CfP for the session '6.11 From indifference to selective destruction: equivocal approaches to historic urban spaces during the interwar period' in AISU Conference, 6-10 Sept 2022, Turin, Italy

Mesut Dinler's picture
Type: 
Call for Papers
Date: 
September 6, 2022 to September 10, 2022
Location: 
Italy
Subject Fields: 
Archaeology, Architecture and Architectural History, Environmental History / Studies, Urban History / Studies, Historic Preservation

We are organizing a session for the International AISU (Associazione Italiana di Storia di Urbana) Conference which will take place in Turin (Piedmonte), Italy between September 6-10, 2022 under the theme Adaptive Cities through the Post-Pandemic Lenses: Times and Challenges in Urban History. We are also planning a publication following the conference. 

The session theme is inserted below. We are looking forward to receiving contributions.

Regards,

Mesut Dinler (Politecnico di Torino), Pinar Aykac Leidholm (Middle East Technical University), Elif Selena Ayhan Koçyiğit (Başkent University)

From indifference to selective destruction: equivocal approaches to historic urban spaces during the interwar period

The interwar period generated a context where a conscious approach towards historic urban space is clearly manifested. This interest, to a certain extent, was a response to the traumatic destruction of the WWI, yet urban spaces, particularly public spaces were also the showcases of rising nationalism and nation-making efforts in the aftermath of the fall of empires. The same period also reveals a major shift in the conceptualisation of historic cities as heritage sites. Thus, the interwar period demonstrates an ambivalent approach towards historic cities where one can trace both the nationalist agenda to transform the urban space and the preservationist attitude emerged from the aftermath of the WWI. The current scholarship particularly evaluates the destruction and/or preservation of historic cities as if they are diametrically opposed, representing opposite ends with opposite goals, operating within the same set of socio-political, economic, and cultural dynamics. The preservationist interventions during the interwar period, however, can be considered as selective destructions during peacetime considering their effects on collective identity of varying groups in the process of nation-building.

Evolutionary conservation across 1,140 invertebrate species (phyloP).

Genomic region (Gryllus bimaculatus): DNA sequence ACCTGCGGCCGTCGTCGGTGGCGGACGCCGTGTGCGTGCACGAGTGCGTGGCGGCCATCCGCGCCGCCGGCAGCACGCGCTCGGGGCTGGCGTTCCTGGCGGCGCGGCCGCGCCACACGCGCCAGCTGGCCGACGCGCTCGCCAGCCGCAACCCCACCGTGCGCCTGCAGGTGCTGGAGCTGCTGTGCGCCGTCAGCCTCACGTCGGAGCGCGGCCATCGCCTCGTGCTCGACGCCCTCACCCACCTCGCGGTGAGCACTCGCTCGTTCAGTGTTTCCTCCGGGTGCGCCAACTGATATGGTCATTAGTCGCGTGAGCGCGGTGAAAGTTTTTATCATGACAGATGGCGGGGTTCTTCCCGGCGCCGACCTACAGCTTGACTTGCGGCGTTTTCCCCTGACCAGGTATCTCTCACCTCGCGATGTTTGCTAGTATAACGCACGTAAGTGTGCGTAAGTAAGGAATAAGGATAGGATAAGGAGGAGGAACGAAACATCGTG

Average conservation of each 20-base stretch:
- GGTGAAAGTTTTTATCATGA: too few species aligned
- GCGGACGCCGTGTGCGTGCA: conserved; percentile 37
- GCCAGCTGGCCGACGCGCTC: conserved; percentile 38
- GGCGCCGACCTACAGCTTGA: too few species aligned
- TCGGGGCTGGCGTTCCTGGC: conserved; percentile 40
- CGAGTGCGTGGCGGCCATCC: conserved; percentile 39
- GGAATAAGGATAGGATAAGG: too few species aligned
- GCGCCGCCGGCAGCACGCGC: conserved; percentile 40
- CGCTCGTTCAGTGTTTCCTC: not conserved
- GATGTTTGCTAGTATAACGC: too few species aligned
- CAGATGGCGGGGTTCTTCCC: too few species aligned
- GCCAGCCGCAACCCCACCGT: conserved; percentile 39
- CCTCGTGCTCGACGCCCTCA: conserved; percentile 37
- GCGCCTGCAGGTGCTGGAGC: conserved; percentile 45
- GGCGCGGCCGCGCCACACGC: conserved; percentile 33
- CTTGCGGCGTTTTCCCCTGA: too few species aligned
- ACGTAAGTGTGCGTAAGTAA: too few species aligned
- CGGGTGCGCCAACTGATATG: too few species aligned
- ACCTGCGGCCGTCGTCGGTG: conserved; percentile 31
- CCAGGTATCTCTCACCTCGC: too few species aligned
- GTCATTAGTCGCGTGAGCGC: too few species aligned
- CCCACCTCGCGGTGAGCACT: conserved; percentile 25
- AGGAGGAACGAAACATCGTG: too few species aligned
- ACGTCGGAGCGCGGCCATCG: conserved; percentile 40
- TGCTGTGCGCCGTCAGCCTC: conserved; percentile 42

In this session, we invite contributions that critically investigate the complexities of urban conservation during the interwar period by considering the counter-narratives of selective destruction and preservation during peacetime. Acknowledging the reciprocity of preservation and selective destruction, the session explores how societal conflicts emerged, were controlled, and challenged by the interventions to historic cities that did not necessarily arise from wars or destructions but from a relatively more peaceful context. We invite papers that address, but are not limited to, the equivocal approaches to historic public spaces with nationalist agendas ranging from indifference to selective destruction. Papers may address such questions as: How can preservation and selective (or sometimes ‘creative’) destruction be understood as dialectical processes in the remaking of historic urban spaces? What are the underlying socio-political, cultural, or ideological motives behind the remaking of historic urban spaces? How are preservation and selective destruction processes appropriated, negotiated, or contested by different groups?

Contact Info: 

Mesut Dinler (Politecnico di Torino), Pinar Aykac Leidholm (Middle East Technical University), Elif Selena Ayhan Koçyiğit (Başkent University)

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